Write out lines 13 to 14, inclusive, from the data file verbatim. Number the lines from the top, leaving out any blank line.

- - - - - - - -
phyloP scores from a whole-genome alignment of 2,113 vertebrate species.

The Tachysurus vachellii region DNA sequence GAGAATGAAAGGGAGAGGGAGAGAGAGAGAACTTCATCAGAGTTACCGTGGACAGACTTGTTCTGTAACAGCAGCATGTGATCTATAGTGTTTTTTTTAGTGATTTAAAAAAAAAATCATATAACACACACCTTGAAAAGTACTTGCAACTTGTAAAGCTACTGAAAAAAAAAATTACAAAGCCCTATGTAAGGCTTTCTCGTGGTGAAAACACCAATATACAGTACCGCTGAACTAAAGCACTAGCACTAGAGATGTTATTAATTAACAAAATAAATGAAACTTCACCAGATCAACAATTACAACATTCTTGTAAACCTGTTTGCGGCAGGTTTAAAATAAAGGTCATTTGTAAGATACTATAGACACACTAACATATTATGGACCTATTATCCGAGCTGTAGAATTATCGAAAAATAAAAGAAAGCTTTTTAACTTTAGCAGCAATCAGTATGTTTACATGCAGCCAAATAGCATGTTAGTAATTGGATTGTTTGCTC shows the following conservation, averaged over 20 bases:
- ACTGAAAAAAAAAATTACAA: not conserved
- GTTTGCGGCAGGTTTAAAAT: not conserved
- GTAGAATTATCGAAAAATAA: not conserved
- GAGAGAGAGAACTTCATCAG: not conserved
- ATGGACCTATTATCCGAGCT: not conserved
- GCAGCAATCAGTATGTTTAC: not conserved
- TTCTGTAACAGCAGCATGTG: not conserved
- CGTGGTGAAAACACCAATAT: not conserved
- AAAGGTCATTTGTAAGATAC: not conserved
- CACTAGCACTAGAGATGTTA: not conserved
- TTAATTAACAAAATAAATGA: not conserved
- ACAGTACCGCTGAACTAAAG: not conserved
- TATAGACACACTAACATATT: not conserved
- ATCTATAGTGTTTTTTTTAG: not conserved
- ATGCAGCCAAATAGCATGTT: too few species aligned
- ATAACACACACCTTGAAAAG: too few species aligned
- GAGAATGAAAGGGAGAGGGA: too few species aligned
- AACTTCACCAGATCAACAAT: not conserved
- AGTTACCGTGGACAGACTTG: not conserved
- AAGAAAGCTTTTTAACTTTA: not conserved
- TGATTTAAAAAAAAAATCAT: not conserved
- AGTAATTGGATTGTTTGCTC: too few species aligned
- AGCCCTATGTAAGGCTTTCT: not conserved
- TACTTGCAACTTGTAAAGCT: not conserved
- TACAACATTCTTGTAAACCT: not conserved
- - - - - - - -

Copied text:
- TTAATTAACAAAATAAATGA: not conserved
- ACAGTACCGCTGAACTAAAG: not conserved